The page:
I was a satisfied Verizon customer for 5 years until I nervously switched for my iPhone 3GS a few weeks ago. I knew I desperately wanted an iPhone, but I was terrified (based on everything I read) that I wouldn’t get a steady signal from AT&T anywhere I went. Imagine my surprise when I started traveling around the northeast and got full 3G service just about everywhere. And where 3G wasn’t available, a solid (although admittedly very slow) EDGE connection was. Add to this that I’ve yet to experience a single dropped call and it’s clear something doesn’t match up. It made me realize that maybe all of this highly-publicized noise about AT&T sucking more than other service providers in terms of coverage was just that – noise from a very vocal minority. If Apple switched AT&T for another carrier, that minority might be happy, but a whole new crop of people would be complaining about the other company’s poor service in their area.

Raising the bar – really

As AT&T continues to take a beating about their network, their efforts towards improving it seem to be largely ignored. The conglomerate has poured billions of dollars into covering new areas and dramatically bettering service in pre-existing markets over the past couple years alone. When the original iPhone came out in 2007, AT&T’s coverage map showed almost no 3G service. A look at the map now shows just how far they have come. It’s not completely there by any means, but progress should be commended nonetheless.

In addition, AT&T is addressing some long-standing issues in major metropolitan areas (most notably New York City) by rolling out enhanced 3G on their 850MHz spectrum, which is better for penetrating buildings. The company is also improving cell towers by installing fiber optic lines and boosting network speeds to 7.2Mbps (double the current 3.6Mbps). All of these upgrades should be rolled out by the end of the year and will certainly quiet a large portion of complaints.

With all of those data-hungry iPhones floating around eating up their bandwidth, AT&T has had to invest in their wireless business like never before. You have to wonder if Verizon, Sprint, or T-Mobile would be taking the same drastic steps in this situation. Their networks would surely break down under the load of all that data being passed around too, so it’s not an AT&T-specific problem. It’s an iPhone-being-massively-successful problem. Nobody saw it coming – at least not to this extent – and it’s taking a bit of time to catch up. Yes, it sucks for some customers now, but just like Apple keeps building on their iPhone OS with free updates, AT&T keeps building out their network to accommodate demand.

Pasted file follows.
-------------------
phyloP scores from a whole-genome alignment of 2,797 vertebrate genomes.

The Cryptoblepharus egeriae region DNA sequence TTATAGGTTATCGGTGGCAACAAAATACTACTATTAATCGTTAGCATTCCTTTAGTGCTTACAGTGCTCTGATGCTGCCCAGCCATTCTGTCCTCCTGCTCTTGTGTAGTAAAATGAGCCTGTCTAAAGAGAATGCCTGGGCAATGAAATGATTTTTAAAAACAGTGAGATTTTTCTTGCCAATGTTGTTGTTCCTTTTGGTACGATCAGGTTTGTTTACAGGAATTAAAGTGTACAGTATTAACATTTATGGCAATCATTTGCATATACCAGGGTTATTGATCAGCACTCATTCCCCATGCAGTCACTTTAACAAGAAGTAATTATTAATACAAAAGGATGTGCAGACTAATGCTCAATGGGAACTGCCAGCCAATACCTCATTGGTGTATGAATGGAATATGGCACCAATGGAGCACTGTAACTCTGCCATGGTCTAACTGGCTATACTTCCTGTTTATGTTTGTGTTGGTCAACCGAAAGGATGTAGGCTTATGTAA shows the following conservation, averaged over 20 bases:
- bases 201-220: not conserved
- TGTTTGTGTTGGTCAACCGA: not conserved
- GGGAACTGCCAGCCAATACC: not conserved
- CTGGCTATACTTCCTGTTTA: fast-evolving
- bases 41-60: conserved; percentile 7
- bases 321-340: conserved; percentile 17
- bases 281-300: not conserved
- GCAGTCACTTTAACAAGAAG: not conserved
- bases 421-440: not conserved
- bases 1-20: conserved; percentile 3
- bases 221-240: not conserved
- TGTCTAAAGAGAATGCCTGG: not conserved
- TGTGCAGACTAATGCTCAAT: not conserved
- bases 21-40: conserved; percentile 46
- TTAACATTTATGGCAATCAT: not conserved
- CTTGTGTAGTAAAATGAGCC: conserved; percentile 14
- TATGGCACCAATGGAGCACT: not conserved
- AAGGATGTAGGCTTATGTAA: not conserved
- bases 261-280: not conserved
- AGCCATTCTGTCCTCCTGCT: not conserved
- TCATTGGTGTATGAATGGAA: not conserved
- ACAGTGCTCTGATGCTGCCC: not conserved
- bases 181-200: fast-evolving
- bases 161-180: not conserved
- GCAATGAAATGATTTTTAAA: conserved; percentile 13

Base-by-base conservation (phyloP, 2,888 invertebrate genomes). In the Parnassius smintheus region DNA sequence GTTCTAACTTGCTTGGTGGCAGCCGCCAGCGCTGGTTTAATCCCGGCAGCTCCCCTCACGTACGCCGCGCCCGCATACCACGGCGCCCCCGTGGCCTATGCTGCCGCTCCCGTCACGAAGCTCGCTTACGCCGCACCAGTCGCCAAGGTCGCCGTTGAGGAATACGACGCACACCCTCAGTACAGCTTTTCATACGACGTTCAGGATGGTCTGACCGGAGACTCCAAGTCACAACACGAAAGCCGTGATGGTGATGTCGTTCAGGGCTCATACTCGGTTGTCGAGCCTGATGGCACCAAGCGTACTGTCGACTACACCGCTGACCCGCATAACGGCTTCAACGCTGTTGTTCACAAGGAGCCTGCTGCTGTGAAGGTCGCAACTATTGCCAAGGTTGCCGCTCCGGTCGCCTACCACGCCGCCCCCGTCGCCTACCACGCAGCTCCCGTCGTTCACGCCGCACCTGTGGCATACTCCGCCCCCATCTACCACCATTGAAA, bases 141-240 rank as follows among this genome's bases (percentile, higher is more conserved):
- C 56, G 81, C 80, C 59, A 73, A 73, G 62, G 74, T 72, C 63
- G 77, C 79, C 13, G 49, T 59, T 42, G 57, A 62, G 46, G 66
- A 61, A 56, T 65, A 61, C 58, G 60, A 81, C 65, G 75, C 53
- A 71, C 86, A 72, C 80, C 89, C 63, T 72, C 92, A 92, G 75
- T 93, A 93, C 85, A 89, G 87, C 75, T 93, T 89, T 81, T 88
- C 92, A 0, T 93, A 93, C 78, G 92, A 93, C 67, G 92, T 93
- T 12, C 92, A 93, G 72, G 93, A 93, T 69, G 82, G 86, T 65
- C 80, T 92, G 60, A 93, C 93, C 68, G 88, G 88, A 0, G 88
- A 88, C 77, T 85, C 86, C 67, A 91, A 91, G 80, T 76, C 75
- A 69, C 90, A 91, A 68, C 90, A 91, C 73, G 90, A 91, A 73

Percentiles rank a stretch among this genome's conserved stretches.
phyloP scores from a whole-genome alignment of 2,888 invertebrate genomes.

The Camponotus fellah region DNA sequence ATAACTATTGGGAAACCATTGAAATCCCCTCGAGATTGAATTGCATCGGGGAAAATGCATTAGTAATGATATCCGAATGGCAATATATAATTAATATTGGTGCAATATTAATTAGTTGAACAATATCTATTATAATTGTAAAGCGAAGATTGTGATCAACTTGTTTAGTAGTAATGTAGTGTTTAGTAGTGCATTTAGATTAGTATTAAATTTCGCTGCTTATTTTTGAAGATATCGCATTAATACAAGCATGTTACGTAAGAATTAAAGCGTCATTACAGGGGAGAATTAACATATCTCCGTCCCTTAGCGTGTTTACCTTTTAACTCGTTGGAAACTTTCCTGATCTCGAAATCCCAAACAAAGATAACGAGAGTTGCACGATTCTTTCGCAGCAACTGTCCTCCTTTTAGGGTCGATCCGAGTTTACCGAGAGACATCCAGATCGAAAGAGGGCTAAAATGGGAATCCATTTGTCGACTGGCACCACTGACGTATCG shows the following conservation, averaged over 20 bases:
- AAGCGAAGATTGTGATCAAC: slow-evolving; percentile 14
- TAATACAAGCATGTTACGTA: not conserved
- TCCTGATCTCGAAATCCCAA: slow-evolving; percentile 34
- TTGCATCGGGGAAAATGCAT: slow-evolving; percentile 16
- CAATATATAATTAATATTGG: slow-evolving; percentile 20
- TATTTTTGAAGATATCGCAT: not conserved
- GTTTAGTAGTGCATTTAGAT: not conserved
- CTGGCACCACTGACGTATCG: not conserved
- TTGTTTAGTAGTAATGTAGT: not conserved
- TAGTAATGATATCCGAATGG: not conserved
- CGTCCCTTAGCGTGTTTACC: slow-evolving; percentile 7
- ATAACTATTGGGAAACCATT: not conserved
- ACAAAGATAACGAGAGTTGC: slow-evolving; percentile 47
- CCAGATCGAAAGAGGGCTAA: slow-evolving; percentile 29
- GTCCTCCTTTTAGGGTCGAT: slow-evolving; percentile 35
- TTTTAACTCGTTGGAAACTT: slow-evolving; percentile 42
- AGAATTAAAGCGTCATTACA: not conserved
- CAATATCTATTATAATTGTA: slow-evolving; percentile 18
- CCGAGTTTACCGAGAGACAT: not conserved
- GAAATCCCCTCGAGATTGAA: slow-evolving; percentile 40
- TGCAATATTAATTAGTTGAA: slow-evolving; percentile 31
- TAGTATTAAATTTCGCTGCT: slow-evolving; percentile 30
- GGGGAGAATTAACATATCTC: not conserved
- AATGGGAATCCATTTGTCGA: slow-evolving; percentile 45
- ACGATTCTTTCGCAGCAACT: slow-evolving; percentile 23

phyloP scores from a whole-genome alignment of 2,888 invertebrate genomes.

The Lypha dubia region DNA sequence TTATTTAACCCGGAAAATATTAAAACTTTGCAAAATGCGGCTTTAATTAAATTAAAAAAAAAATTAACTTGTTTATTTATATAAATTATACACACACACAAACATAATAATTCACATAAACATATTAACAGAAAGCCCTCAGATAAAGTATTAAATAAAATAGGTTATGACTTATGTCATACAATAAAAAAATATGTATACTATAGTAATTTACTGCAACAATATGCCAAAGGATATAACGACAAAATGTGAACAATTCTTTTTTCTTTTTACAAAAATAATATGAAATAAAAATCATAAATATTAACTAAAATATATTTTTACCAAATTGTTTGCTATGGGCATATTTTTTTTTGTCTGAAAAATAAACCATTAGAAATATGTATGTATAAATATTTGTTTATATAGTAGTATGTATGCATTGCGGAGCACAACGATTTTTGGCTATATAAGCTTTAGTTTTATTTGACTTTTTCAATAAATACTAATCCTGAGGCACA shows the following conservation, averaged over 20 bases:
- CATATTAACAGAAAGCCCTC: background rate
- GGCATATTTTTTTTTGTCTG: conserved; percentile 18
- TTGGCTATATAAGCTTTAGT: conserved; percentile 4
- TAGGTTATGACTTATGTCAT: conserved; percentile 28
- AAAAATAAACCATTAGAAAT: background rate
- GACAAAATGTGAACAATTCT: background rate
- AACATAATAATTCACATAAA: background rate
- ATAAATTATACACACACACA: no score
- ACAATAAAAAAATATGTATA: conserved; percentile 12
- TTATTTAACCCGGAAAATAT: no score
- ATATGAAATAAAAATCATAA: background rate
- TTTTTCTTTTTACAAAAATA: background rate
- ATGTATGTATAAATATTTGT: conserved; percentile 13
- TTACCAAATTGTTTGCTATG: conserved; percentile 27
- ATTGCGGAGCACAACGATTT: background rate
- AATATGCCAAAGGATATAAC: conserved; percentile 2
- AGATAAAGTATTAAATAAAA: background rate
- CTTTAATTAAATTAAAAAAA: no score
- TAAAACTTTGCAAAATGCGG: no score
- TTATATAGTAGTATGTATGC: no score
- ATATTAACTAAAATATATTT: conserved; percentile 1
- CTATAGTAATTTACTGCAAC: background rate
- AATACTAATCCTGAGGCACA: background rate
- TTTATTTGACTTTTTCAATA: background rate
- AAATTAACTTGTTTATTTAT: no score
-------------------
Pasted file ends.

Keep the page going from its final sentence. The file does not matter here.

Part 2 available now

The 2nd and final part of the iPhone/AT&T drama analysis is available now. The topics of discussion include AT&T’s pricing for both plans and early upgrades, as well as the things AT&T actually deserves to be bashed for. Although I’m defending them a bit now, there are some problem areas that should be addressed. Please feel free to leave a comment to share your thoughts so far and don’t forget to continue reading for the conclusion!

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5 Comments Have Been Posted (Leave Your Response)

I always thought Apple was stupid for only going with AT&T but I didn’t realize Verizon had the chance and blew it because they wanted so much control. I’m still with Verizon so I know first hand how bad Vcast is. I’m still waiting for a non AT&T iPhone though. Even though it will probably never happen. I’ll keep dreaming.

Now, how did I know this would be one of those articles that said “ATT is not so bad…let’s look at some history.” Again, screw the history from four years ago. Kudos to ATT for their decisions 4 years ago! Now, let’s talk about how ATT is managing the iPhone demands N-O-W.

You obviously didn’t read the whole article. The entire 2nd half of it is about AT&T managing the iPhone demands now. Sounds like they’re doing a lot. Whether its going to be enough remains to be seen.

Finally a little love and some real truth…

Very nice article. I believe iPhone users will be very pleasantly suprised when the new data network that replaces the 3g network begins to come online over the next year or so.